All About Change! Discussing pro-environment behaviour change with psychologists

Pistacchio cupcake,  Marjolein Knuit

Pistacchio cupcake, Marjolein Knuit

It was great to spend a day with environmentalists and psychologists, at the IEMA/British Psychological Society conference on pro-environmental behaviour change.  All of the presentations and associated materials are here.

The British Psychological Society (BPS) has an Occupational Psychology chapter, and that's where its Going Green working group lives.  They are on twitter too, here. It's great that people with real insight into what's going on inside our funny old heads are bringing that expertise to these problems.  I wish we'd heard more from the psychology experts, like Jan Maskell, alongside the inspiration offered by a scan of macro level massive changes (from Andrew Simms) and a personal story of redemption and individual action (Simon Jordan of #5ThingsClear).  From IEMA/GACSO network, myself and Vincent Neate led more interactive sessions, where people got to have some fun talking together and applying the frameworks.

Jan Maskell showed this diagram: see Susan Michie, Maartje van Stralen and Robert West in 2011 in the journal Implementation Science, and

Jan Maskell showed this diagram: see Susan Michie, Maartje van Stralen and Robert West in 2011 in the journal Implementation Science, and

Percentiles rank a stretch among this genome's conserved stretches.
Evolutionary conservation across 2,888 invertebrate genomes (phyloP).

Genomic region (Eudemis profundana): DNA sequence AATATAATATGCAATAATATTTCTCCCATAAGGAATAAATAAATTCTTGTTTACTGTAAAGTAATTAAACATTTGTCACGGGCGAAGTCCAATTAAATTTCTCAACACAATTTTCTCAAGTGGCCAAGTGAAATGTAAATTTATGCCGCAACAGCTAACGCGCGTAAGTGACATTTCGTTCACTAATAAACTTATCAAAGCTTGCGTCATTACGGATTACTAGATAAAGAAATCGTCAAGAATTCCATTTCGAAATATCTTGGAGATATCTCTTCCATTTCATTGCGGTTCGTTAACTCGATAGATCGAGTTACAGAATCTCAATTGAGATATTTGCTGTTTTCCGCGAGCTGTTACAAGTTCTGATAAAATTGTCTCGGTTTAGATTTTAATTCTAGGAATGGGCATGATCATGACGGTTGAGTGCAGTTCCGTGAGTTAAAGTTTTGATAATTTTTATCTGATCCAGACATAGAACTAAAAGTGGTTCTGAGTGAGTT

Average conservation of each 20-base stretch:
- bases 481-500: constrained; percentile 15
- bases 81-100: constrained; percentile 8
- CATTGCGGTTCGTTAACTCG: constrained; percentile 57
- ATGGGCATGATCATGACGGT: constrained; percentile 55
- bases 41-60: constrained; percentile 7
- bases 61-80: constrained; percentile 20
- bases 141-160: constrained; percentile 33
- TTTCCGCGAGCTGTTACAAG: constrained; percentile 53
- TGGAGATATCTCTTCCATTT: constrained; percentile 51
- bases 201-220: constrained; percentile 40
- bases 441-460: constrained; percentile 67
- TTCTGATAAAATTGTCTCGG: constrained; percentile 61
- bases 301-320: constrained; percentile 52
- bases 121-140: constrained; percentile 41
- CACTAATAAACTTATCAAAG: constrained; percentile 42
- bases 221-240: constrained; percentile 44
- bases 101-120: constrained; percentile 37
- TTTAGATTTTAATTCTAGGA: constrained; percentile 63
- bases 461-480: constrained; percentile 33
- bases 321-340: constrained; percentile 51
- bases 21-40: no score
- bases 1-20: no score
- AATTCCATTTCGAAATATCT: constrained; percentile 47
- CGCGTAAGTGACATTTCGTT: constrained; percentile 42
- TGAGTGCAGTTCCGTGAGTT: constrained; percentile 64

Jan briefly touched on how a psychological approach fits in with interventions and categories of public policy.  Really interesting territory - bridging the gap between 'leaving it up to us' and 'leaving it up to them'. I'd have enjoyed exploring this in more detail.

Creating change through individual behaviours

Not all of the sustainability outcomes we want to bring about are best approached through individual behaviour change, and to suggest so can mean that those with substantial power (political leaders, organisational leaders etc) are let off the hook.  But assuming individual behaviour change is likely to be helpful or necessary, then here are some criteria for pin-pointing the behaviour you want to influence.

  • Enthusiasm - there should be a buzz of enthusiasm about the kind of changes you are looking to bring about. Everyone is trying to reduce plastic use at the moment.

  • Agreed - there will be experts who can give a view as to whether the new behaviour is viable, and stakeholders who need to agree to support it. There's no point getting everyone to bring in reusable cups, if the people who run the catering in your office can't fit them into their machines or haven't been given the go-ahead to use them.

  • Simple - the new behaviour should be simple to describe and to do.

  • Improves Impact - the new behaviour should actually make a psoitive difference to the outcome you are working towards, without big environmental or social downsides.

Think you might have trouble remembering this checklist?  It's EASII.

Six sources of influence

I offered this satisfyingly neat model, originally developed by Grenny, Patterson, Maxfield, McMillan and Switzler and described in detail in their book Influencer: The New Science of Leading Change.

Having run through the model, people got into groups, chose a behaviour that they wanted to encourage, and worked on how they could use the six sources of influence to maximise their changes of success.

I have written about this model and how it's been used elsewhere, including here and here on changing travel behaviour, and here on the role of 'critical mass' for some pro-sustainability behaviours.

The handout is here, so do use this model to help you change behaviour where you are.